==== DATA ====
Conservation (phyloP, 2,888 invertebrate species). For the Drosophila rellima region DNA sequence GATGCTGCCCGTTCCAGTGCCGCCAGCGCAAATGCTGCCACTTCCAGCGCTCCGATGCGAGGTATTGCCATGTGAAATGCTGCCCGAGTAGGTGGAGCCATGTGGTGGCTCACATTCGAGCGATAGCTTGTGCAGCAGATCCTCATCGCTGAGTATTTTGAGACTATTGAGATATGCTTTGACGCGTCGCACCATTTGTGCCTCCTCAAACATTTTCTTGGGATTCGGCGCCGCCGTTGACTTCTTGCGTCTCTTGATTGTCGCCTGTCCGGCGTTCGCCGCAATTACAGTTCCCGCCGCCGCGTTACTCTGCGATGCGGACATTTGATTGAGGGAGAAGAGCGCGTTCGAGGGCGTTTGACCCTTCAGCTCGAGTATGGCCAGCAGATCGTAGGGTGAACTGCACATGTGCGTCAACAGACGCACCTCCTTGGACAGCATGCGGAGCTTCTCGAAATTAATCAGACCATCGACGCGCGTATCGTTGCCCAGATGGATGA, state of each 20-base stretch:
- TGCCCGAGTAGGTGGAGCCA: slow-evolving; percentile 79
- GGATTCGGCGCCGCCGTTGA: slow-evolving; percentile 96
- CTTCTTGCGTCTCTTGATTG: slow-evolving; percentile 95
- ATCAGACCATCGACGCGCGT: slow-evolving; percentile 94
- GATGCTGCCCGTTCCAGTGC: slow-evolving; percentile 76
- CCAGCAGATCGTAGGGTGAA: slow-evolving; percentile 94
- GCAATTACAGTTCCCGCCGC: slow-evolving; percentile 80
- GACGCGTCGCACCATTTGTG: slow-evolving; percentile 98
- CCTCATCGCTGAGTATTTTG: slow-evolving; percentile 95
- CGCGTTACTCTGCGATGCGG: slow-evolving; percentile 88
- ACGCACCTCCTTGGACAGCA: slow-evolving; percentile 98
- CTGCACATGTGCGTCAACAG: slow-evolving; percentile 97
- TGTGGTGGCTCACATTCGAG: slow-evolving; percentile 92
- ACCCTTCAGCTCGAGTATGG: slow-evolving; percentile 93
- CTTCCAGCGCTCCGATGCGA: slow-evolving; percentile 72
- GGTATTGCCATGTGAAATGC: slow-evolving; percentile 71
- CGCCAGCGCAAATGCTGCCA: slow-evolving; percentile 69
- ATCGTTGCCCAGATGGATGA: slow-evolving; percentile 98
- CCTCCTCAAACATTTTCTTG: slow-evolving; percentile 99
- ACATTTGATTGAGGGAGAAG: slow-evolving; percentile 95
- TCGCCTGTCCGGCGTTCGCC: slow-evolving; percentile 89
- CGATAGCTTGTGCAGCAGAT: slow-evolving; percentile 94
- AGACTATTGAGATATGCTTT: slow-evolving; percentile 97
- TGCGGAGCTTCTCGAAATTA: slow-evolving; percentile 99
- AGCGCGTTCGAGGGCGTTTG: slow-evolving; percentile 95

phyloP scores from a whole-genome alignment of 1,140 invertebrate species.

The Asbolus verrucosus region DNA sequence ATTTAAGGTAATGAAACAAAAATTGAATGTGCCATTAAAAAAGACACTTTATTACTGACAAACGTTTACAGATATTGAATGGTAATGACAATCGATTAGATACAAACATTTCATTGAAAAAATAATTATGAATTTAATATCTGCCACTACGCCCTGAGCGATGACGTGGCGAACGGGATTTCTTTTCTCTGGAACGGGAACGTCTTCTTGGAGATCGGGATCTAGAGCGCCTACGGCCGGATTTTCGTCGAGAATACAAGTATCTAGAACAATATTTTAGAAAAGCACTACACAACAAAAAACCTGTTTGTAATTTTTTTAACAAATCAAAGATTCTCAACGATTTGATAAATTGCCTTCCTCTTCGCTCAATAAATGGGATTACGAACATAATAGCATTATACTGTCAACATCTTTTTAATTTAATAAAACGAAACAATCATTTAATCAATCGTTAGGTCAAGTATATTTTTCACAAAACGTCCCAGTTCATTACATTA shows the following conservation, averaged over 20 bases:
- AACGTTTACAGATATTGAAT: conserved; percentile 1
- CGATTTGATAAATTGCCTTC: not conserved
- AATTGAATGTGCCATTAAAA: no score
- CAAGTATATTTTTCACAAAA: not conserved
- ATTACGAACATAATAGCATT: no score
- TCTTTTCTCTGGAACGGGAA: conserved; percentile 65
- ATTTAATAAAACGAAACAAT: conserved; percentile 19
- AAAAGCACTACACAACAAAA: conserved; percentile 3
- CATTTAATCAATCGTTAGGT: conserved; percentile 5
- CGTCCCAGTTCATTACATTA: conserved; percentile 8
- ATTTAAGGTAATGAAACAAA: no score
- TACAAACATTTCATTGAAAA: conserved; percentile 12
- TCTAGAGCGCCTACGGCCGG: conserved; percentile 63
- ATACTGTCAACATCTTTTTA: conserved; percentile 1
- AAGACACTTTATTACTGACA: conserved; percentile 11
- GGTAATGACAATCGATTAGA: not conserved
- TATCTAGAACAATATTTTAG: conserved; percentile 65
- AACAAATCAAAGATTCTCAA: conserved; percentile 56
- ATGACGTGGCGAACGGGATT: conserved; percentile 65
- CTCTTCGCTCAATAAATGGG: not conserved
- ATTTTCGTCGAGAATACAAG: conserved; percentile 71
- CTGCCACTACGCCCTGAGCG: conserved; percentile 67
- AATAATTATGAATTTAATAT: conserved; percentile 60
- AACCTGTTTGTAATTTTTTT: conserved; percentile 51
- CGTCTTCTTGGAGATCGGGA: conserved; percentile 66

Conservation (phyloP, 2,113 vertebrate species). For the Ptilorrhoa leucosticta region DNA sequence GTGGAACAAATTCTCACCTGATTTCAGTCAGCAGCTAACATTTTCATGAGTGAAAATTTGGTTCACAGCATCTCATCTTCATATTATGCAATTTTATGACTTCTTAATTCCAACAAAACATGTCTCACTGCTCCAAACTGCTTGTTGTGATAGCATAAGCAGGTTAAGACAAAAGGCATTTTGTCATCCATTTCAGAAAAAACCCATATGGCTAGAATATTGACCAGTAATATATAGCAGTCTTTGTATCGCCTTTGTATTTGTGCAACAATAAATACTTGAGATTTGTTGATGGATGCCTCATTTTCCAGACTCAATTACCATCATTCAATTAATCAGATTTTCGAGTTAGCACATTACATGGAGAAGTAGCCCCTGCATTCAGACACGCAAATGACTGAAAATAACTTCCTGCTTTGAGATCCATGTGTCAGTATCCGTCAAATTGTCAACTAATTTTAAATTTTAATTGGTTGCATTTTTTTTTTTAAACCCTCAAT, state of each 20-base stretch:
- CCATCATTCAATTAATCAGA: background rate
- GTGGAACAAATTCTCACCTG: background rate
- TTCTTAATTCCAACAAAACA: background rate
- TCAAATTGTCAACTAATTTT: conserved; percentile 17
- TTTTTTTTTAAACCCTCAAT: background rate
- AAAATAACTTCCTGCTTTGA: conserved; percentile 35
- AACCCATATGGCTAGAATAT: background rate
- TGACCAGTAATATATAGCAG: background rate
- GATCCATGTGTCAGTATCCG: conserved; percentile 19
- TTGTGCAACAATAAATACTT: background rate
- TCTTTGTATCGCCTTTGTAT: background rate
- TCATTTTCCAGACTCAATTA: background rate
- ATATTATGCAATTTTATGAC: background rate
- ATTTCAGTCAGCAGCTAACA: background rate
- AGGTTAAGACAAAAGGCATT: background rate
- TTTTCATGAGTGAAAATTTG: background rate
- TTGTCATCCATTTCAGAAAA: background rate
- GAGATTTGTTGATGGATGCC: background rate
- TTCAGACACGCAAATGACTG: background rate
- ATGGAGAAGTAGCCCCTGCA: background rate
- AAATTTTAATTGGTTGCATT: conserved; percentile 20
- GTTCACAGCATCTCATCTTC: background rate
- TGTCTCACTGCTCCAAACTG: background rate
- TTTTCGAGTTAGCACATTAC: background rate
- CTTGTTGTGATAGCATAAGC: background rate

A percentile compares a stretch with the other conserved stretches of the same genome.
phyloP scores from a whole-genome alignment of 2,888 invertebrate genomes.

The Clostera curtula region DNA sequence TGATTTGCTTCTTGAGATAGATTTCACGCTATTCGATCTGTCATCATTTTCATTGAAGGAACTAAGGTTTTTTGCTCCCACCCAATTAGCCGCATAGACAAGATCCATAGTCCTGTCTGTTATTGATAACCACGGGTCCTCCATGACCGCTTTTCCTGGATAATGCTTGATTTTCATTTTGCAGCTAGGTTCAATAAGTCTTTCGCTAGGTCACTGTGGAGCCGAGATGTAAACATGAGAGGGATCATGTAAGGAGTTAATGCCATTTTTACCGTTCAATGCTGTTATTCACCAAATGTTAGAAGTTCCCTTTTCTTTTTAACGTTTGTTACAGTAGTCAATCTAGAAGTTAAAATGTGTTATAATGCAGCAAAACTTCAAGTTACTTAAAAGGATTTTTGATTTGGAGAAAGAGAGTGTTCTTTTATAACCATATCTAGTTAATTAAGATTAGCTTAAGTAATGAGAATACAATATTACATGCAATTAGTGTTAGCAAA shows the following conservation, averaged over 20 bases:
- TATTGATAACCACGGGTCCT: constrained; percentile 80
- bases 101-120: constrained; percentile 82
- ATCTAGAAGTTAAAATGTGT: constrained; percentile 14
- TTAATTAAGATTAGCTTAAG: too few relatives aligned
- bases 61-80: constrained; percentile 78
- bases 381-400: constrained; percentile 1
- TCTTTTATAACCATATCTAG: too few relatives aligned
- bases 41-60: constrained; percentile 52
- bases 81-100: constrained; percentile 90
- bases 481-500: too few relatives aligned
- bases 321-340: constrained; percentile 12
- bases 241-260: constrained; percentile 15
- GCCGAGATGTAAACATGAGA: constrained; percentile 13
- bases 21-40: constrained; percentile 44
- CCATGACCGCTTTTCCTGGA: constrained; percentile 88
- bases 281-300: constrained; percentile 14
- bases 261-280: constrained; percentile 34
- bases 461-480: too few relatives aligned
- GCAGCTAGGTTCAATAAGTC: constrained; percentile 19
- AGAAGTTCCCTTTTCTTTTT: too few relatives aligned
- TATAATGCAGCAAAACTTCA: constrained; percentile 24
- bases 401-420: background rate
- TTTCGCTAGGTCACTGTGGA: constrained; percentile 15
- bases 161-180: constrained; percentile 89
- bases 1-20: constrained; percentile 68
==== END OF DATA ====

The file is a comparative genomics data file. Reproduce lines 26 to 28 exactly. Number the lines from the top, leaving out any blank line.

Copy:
- AGCGCGTTCGAGGGCGTTTG: slow-evolving; percentile 95

phyloP scores from a whole-genome alignment of 1,140 invertebrate species.

The Asbolus verrucosus region DNA sequence ATTTAAGGTAATGAAACAAAAATTGAATGTGCCATTAAAAAAGACACTTTATTACTGACAAACGTTTACAGATATTGAATGGTAATGACAATCGATTAGATACAAACATTTCATTGAAAAAATAATTATGAATTTAATATCTGCCACTACGCCCTGAGCGATGACGTGGCGAACGGGATTTCTTTTCTCTGGAACGGGAACGTCTTCTTGGAGATCGGGATCTAGAGCGCCTACGGCCGGATTTTCGTCGAGAATACAAGTATCTAGAACAATATTTTAGAAAAGCACTACACAACAAAAAACCTGTTTGTAATTTTTTTAACAAATCAAAGATTCTCAACGATTTGATAAATTGCCTTCCTCTTCGCTCAATAAATGGGATTACGAACATAATAGCATTATACTGTCAACATCTTTTTAATTTAATAAAACGAAACAATCATTTAATCAATCGTTAGGTCAAGTATATTTTTCACAAAACGTCCCAGTTCATTACATTA shows the following conservation, averaged over 20 bases: